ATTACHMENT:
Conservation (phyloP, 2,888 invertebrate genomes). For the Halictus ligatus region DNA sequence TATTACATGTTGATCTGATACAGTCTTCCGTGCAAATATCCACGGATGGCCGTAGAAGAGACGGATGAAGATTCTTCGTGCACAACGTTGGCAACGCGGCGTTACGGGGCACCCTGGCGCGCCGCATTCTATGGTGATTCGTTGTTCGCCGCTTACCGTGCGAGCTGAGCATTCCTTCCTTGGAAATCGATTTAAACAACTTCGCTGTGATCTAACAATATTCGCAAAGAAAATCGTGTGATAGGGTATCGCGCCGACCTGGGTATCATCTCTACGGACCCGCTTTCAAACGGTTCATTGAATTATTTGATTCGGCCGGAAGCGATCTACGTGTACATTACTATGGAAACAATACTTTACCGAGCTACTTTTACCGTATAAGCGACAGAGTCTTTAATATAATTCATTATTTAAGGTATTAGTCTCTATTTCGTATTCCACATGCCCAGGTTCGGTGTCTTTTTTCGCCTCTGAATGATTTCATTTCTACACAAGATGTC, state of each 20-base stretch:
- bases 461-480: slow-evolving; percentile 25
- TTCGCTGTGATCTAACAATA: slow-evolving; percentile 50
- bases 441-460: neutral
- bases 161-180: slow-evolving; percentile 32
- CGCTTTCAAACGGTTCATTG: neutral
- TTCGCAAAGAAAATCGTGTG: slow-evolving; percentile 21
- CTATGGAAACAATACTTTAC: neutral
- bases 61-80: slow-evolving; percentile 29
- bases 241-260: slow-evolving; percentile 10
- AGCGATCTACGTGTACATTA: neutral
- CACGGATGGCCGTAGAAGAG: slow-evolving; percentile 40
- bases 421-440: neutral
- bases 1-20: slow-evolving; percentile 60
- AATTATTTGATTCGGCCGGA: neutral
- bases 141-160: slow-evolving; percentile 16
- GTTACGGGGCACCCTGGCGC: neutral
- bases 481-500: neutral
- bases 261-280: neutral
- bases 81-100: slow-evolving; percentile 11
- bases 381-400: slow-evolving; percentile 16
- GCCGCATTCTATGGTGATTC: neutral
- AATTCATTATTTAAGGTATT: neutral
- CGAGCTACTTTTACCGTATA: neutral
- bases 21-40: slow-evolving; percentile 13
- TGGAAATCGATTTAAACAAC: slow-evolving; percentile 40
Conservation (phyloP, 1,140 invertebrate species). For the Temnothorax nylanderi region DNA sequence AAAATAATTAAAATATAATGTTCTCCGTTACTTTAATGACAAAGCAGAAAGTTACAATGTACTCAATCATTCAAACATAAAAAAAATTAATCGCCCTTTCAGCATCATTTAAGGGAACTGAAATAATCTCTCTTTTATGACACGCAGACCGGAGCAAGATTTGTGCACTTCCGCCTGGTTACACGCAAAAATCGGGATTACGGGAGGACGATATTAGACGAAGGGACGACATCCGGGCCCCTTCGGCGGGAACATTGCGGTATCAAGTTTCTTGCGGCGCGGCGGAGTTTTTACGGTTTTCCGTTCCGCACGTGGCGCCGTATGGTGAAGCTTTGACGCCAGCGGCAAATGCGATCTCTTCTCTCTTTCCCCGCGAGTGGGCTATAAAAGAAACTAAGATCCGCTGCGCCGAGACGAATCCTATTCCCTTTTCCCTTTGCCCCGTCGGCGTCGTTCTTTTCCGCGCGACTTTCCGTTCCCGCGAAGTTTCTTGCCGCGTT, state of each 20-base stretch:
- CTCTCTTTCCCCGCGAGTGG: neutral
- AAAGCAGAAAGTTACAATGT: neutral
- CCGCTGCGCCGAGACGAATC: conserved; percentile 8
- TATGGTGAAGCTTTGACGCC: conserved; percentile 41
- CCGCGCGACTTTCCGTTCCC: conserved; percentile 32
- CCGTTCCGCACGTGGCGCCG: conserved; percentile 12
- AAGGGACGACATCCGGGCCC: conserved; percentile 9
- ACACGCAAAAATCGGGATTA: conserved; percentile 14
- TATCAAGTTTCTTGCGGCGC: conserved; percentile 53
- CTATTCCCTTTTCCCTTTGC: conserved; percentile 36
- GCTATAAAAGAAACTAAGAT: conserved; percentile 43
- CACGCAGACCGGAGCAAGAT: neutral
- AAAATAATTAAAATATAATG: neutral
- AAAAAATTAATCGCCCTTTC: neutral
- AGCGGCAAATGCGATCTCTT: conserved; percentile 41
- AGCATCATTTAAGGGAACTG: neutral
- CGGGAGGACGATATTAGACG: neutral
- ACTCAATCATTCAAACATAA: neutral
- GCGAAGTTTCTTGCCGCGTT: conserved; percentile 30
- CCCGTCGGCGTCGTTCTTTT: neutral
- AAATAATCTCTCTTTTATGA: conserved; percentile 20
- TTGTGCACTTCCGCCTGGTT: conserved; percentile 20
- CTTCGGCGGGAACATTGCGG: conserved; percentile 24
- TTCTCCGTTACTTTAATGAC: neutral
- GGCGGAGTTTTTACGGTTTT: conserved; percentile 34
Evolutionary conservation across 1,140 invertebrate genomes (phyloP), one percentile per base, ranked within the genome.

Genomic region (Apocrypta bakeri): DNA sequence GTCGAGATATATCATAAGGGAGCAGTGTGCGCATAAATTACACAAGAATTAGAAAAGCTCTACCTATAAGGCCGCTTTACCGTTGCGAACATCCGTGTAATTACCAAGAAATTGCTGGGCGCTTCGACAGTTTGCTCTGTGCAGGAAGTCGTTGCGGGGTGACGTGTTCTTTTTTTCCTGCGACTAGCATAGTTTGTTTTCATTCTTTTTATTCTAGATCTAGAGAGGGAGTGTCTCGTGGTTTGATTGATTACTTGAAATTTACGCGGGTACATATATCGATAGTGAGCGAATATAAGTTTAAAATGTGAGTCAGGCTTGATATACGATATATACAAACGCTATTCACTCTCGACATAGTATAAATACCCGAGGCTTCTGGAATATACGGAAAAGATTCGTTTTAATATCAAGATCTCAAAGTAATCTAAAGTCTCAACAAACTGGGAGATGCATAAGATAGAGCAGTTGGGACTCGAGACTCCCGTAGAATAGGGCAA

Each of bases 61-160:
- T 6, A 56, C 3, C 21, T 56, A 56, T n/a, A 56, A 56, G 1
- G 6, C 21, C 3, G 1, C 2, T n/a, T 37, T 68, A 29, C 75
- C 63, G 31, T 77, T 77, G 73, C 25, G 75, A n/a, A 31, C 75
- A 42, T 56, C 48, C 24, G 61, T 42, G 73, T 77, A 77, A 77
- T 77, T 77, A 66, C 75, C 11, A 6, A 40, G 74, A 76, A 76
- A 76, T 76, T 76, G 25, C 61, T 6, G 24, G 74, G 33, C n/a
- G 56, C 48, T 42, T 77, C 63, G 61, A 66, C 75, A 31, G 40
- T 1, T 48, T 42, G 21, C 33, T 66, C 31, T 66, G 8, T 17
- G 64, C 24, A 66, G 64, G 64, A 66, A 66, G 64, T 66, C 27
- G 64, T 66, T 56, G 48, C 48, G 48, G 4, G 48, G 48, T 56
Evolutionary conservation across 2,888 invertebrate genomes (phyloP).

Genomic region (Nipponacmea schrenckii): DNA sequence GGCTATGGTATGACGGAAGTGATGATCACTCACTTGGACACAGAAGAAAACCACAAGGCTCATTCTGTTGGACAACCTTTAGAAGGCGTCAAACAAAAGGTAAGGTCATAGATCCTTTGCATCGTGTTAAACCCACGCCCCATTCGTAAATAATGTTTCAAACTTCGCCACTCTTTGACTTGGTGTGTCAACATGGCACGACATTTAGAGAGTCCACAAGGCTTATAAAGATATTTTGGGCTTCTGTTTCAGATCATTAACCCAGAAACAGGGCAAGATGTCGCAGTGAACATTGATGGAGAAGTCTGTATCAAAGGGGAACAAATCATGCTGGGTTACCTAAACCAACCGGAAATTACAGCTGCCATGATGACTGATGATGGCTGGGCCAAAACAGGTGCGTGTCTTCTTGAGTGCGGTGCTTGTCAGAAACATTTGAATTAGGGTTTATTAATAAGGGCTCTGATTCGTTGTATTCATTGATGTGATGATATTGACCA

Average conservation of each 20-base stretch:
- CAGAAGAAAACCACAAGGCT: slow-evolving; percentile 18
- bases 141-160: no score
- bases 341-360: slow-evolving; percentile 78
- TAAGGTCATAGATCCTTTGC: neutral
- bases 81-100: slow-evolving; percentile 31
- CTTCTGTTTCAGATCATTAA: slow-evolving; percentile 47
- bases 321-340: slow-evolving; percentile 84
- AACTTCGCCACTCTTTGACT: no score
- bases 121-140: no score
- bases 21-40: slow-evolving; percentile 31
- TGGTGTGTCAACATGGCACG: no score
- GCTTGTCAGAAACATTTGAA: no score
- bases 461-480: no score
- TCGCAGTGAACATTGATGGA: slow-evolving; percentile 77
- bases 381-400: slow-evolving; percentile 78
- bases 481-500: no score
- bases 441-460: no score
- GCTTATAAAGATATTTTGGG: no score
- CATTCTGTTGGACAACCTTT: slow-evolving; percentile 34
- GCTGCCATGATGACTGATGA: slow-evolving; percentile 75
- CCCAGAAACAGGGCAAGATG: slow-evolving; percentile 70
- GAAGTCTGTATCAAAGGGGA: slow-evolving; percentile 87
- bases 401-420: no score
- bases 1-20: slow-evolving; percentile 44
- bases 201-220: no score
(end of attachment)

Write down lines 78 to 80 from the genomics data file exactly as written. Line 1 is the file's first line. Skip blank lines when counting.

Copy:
- bases 21-40: slow-evolving; percentile 31
- TGGTGTGTCAACATGGCACG: no score
- GCTTGTCAGAAACATTTGAA: no score